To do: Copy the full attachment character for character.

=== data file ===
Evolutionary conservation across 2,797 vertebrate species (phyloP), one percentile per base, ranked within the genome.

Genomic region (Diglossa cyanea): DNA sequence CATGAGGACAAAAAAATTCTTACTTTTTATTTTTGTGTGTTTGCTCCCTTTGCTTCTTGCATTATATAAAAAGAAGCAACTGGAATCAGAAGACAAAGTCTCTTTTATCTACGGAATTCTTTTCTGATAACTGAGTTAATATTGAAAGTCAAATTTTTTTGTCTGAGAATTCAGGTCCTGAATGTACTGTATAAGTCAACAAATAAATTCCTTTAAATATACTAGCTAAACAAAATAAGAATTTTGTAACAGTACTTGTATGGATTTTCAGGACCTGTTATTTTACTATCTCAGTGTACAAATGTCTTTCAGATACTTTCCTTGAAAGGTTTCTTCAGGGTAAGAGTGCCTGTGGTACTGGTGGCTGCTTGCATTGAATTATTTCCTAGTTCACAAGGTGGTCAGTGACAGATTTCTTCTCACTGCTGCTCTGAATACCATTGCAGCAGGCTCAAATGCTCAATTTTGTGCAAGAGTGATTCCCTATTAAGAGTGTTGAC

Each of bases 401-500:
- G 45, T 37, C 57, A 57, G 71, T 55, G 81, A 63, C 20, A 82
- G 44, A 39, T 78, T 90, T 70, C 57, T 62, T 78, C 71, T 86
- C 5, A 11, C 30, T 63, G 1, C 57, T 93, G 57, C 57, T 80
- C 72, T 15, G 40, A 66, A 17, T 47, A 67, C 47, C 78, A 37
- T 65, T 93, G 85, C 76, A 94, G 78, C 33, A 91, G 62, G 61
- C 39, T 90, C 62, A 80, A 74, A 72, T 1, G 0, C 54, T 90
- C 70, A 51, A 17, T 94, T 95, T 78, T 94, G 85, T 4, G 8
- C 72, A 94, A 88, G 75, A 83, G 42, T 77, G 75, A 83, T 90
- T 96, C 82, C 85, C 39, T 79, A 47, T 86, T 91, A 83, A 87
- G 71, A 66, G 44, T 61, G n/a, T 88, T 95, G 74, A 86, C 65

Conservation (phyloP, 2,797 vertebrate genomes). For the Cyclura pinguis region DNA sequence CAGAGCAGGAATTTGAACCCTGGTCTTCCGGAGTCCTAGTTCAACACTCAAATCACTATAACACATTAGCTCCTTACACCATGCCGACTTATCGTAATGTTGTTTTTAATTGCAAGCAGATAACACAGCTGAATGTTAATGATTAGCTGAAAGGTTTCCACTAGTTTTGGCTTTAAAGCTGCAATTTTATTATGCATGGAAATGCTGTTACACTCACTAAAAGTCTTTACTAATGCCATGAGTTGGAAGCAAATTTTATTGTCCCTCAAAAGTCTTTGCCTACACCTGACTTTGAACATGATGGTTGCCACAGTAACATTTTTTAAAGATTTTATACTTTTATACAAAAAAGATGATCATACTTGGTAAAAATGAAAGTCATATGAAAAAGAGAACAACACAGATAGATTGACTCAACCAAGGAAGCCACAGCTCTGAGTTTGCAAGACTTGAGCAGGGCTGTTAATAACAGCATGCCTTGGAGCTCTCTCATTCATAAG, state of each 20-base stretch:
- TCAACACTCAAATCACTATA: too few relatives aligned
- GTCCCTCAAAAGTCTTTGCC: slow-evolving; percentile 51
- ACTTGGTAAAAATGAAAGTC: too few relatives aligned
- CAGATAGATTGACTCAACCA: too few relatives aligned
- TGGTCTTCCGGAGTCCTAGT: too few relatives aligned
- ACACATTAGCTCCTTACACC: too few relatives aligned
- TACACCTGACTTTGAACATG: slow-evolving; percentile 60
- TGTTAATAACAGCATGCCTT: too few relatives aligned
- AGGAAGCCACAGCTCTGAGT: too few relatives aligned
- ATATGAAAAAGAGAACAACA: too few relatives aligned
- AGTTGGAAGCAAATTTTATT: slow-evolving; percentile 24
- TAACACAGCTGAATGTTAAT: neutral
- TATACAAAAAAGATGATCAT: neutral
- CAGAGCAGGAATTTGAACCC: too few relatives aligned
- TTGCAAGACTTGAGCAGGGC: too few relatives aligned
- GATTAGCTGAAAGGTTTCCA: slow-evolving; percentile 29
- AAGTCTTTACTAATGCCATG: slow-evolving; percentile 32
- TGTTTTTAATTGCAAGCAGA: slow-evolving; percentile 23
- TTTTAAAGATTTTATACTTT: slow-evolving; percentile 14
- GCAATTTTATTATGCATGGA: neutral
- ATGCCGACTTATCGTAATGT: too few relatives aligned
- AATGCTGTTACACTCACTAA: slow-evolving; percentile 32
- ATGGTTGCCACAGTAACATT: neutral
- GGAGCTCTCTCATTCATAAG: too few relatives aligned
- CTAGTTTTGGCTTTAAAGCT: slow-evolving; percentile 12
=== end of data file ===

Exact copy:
Evolutionary conservation across 2,797 vertebrate species (phyloP), one percentile per base, ranked within the genome.

Genomic region (Diglossa cyanea): DNA sequence CATGAGGACAAAAAAATTCTTACTTTTTATTTTTGTGTGTTTGCTCCCTTTGCTTCTTGCATTATATAAAAAGAAGCAACTGGAATCAGAAGACAAAGTCTCTTTTATCTACGGAATTCTTTTCTGATAACTGAGTTAATATTGAAAGTCAAATTTTTTTGTCTGAGAATTCAGGTCCTGAATGTACTGTATAAGTCAACAAATAAATTCCTTTAAATATACTAGCTAAACAAAATAAGAATTTTGTAACAGTACTTGTATGGATTTTCAGGACCTGTTATTTTACTATCTCAGTGTACAAATGTCTTTCAGATACTTTCCTTGAAAGGTTTCTTCAGGGTAAGAGTGCCTGTGGTACTGGTGGCTGCTTGCATTGAATTATTTCCTAGTTCACAAGGTGGTCAGTGACAGATTTCTTCTCACTGCTGCTCTGAATACCATTGCAGCAGGCTCAAATGCTCAATTTTGTGCAAGAGTGATTCCCTATTAAGAGTGTTGAC

Each of bases 401-500:
- G 45, T 37, C 57, A 57, G 71, T 55, G 81, A 63, C 20, A 82
- G 44, A 39, T 78, T 90, T 70, C 57, T 62, T 78, C 71, T 86
- C 5, A 11, C 30, T 63, G 1, C 57, T 93, G 57, C 57, T 80
- C 72, T 15, G 40, A 66, A 17, T 47, A 67, C 47, C 78, A 37
- T 65, T 93, G 85, C 76, A 94, G 78, C 33, A 91, G 62, G 61
- C 39, T 90, C 62, A 80, A 74, A 72, T 1, G 0, C 54, T 90
- C 70, A 51, A 17, T 94, T 95, T 78, T 94, G 85, T 4, G 8
- C 72, A 94, A 88, G 75, A 83, G 42, T 77, G 75, A 83, T 90
- T 96, C 82, C 85, C 39, T 79, A 47, T 86, T 91, A 83, A 87
- G 71, A 66, G 44, T 61, G n/a, T 88, T 95, G 74, A 86, C 65

Conservation (phyloP, 2,797 vertebrate genomes). For the Cyclura pinguis region DNA sequence CAGAGCAGGAATTTGAACCCTGGTCTTCCGGAGTCCTAGTTCAACACTCAAATCACTATAACACATTAGCTCCTTACACCATGCCGACTTATCGTAATGTTGTTTTTAATTGCAAGCAGATAACACAGCTGAATGTTAATGATTAGCTGAAAGGTTTCCACTAGTTTTGGCTTTAAAGCTGCAATTTTATTATGCATGGAAATGCTGTTACACTCACTAAAAGTCTTTACTAATGCCATGAGTTGGAAGCAAATTTTATTGTCCCTCAAAAGTCTTTGCCTACACCTGACTTTGAACATGATGGTTGCCACAGTAACATTTTTTAAAGATTTTATACTTTTATACAAAAAAGATGATCATACTTGGTAAAAATGAAAGTCATATGAAAAAGAGAACAACACAGATAGATTGACTCAACCAAGGAAGCCACAGCTCTGAGTTTGCAAGACTTGAGCAGGGCTGTTAATAACAGCATGCCTTGGAGCTCTCTCATTCATAAG, state of each 20-base stretch:
- TCAACACTCAAATCACTATA: too few relatives aligned
- GTCCCTCAAAAGTCTTTGCC: slow-evolving; percentile 51
- ACTTGGTAAAAATGAAAGTC: too few relatives aligned
- CAGATAGATTGACTCAACCA: too few relatives aligned
- TGGTCTTCCGGAGTCCTAGT: too few relatives aligned
- ACACATTAGCTCCTTACACC: too few relatives aligned
- TACACCTGACTTTGAACATG: slow-evolving; percentile 60
- TGTTAATAACAGCATGCCTT: too few relatives aligned
- AGGAAGCCACAGCTCTGAGT: too few relatives aligned
- ATATGAAAAAGAGAACAACA: too few relatives aligned
- AGTTGGAAGCAAATTTTATT: slow-evolving; percentile 24
- TAACACAGCTGAATGTTAAT: neutral
- TATACAAAAAAGATGATCAT: neutral
- CAGAGCAGGAATTTGAACCC: too few relatives aligned
- TTGCAAGACTTGAGCAGGGC: too few relatives aligned
- GATTAGCTGAAAGGTTTCCA: slow-evolving; percentile 29
- AAGTCTTTACTAATGCCATG: slow-evolving; percentile 32
- TGTTTTTAATTGCAAGCAGA: slow-evolving; percentile 23
- TTTTAAAGATTTTATACTTT: slow-evolving; percentile 14
- GCAATTTTATTATGCATGGA: neutral
- ATGCCGACTTATCGTAATGT: too few relatives aligned
- AATGCTGTTACACTCACTAA: slow-evolving; percentile 32
- ATGGTTGCCACAGTAACATT: neutral
- GGAGCTCTCTCATTCATAAG: too few relatives aligned
- CTAGTTTTGGCTTTAAAGCT: slow-evolving; percentile 12